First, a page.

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Women and Nutrition: A Menu of Special Needs

by Dori Stehlin

More than anything else in the diet, saturated fat can raise your blood cholesterol level. Because of this risk, less than one- third of your daily fat intake (less than 10 percent of total calories) should come from saturated fats.

That's the bad news. The good news is polyunsaturated and mono-unsaturated may actually lower blood cholesterol levels. The diet and health report recommends that not more than 10 percent of total calories should be from polyunsaturated fat, and mono-unsaturated fat should make up the remaining 10 percent.

The foods with the highest amounts of saturated fat come from animals--meat, of course, and foods derived from animals, such as butter, cream, ice cream, and cheese. In addition to animal products, coconut and palm kernel oils are very high in saturated fat--over 90 percent.

The best sources for polyunsaturated fats are plant-based oils--sunflower, corn, soybean, cottonseed, and safflower. Mono-unsaturated fats are found in the largest amounts in olive, canola and peanut oils.

Fiber

An apple a day--that is, a whole apple with the skin--will give you approximately 3.6 grams of fiber. That's a good start, but you still need a lot more fruits vegetables, and whole grains to meet the daily level of 20 to 30 grams of fiber recommended by the National Cancer Institute.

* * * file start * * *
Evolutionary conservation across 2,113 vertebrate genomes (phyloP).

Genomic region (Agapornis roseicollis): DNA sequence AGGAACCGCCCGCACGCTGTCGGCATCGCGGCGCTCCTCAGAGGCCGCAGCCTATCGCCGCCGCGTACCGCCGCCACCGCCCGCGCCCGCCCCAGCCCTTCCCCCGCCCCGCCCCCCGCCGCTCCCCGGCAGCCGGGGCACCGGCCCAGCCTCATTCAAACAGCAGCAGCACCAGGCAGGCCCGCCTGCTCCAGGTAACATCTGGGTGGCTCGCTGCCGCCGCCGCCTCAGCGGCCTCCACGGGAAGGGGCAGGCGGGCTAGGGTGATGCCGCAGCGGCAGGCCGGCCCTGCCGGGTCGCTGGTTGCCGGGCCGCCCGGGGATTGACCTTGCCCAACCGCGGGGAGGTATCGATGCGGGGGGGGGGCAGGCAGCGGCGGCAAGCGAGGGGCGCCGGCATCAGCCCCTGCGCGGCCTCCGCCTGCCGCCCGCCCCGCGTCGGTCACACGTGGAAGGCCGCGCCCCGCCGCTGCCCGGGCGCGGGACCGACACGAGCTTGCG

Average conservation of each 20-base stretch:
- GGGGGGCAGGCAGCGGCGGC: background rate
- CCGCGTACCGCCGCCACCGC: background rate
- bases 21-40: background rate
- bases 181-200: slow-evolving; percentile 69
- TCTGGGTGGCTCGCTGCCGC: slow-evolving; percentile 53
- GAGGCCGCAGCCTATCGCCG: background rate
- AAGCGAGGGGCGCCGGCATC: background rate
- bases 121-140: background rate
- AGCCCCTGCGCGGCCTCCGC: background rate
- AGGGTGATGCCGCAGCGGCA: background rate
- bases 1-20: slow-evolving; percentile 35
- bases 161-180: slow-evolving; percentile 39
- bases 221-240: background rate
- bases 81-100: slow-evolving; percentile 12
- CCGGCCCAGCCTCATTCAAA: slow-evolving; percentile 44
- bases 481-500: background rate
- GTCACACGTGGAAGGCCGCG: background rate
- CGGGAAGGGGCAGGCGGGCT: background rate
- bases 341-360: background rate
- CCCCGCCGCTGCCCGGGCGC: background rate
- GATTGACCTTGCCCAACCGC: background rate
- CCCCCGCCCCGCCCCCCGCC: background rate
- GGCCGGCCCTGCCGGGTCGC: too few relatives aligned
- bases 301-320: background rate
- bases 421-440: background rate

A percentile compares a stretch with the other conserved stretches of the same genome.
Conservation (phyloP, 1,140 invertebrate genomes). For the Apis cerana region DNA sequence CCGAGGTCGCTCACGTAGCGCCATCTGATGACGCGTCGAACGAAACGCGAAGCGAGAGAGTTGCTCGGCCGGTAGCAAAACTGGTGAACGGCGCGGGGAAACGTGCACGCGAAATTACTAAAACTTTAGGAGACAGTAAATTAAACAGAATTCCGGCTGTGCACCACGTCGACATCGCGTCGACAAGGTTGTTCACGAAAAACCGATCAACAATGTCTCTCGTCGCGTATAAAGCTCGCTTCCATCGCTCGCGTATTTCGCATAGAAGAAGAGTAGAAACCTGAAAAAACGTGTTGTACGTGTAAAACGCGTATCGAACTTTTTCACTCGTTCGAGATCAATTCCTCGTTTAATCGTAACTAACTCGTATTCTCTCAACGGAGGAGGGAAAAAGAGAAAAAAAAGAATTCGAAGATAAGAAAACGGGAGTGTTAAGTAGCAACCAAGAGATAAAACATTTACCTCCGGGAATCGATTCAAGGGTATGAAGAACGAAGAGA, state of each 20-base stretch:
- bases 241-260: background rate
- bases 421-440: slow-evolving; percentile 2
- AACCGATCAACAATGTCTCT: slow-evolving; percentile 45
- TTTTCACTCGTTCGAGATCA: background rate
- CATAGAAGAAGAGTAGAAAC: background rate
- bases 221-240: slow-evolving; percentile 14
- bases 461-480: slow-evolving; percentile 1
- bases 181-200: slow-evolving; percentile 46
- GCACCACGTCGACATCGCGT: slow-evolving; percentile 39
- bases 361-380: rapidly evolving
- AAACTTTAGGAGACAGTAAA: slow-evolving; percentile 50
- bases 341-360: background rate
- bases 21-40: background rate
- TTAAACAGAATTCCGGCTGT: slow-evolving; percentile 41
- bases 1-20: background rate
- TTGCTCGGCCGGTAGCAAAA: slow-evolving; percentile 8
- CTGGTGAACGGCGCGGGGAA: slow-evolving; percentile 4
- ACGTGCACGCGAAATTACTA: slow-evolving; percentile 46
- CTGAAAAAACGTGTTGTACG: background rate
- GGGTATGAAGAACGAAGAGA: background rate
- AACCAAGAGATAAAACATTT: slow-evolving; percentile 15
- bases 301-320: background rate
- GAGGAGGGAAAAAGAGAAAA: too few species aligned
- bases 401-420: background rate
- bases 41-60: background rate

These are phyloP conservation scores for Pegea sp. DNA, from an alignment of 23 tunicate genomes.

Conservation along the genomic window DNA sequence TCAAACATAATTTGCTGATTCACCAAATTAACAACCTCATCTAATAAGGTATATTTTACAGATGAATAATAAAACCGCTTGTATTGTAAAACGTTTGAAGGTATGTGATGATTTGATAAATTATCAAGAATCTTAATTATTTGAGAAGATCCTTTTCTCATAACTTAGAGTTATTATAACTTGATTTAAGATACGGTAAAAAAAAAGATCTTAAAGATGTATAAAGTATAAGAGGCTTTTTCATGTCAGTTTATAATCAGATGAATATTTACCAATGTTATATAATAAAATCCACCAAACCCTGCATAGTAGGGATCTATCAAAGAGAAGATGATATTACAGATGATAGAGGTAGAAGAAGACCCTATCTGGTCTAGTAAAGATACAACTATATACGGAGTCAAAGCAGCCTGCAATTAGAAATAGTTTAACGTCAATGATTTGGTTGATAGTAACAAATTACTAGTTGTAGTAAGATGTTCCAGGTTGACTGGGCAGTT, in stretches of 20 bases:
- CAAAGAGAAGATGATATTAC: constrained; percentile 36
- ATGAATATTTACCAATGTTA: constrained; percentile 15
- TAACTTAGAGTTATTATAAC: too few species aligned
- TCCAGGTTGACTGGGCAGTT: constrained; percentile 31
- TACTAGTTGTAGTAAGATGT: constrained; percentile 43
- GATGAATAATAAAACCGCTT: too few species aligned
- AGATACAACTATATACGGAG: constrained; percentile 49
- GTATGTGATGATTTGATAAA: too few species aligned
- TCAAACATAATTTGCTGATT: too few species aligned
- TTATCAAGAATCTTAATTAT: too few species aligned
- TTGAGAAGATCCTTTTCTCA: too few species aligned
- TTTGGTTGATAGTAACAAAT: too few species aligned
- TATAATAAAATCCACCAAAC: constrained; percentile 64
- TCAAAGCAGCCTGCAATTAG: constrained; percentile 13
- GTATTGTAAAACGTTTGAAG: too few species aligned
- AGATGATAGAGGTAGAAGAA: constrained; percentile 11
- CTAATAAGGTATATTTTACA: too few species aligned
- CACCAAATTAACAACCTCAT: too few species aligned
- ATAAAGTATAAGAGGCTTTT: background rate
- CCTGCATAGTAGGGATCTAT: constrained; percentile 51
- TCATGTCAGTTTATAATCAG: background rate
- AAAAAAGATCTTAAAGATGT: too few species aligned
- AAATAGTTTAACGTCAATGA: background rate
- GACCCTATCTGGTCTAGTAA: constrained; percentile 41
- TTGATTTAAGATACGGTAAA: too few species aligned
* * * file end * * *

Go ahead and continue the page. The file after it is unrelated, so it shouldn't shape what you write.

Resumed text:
Eating foods with plenty of complex carbohydrates and fiber (vegetables, fruits, and grain products) is part of a healthy diet for several reasons. A fiber-rich diet is helpful in the management of constipation and may be related to lower rates of colon cancer. These types of foods are generally low in fat and can be substitutes for fatty foods.

Fiber comes in two forms--insoluble and soluble. Insoluble fiber, mostly found in whole-grain products, vegetables and fruit, provides bulk for stool formation and helps move wastes more quickly through the colon. Another benefit is the full feeling fiber may create in the stomach, a possible deterrent to overeating.

Soluble fiber has been linked to lowering blood cholesterol levels, but that's still a research area according to the Surgeon General's Report on Nutrition and Health. there are many sources of soluble fiber, including peas and beans, many vegetables and fruits, and rice, corn and oat bran. There are even small amounts in pasta, crackers, and other bakery products.

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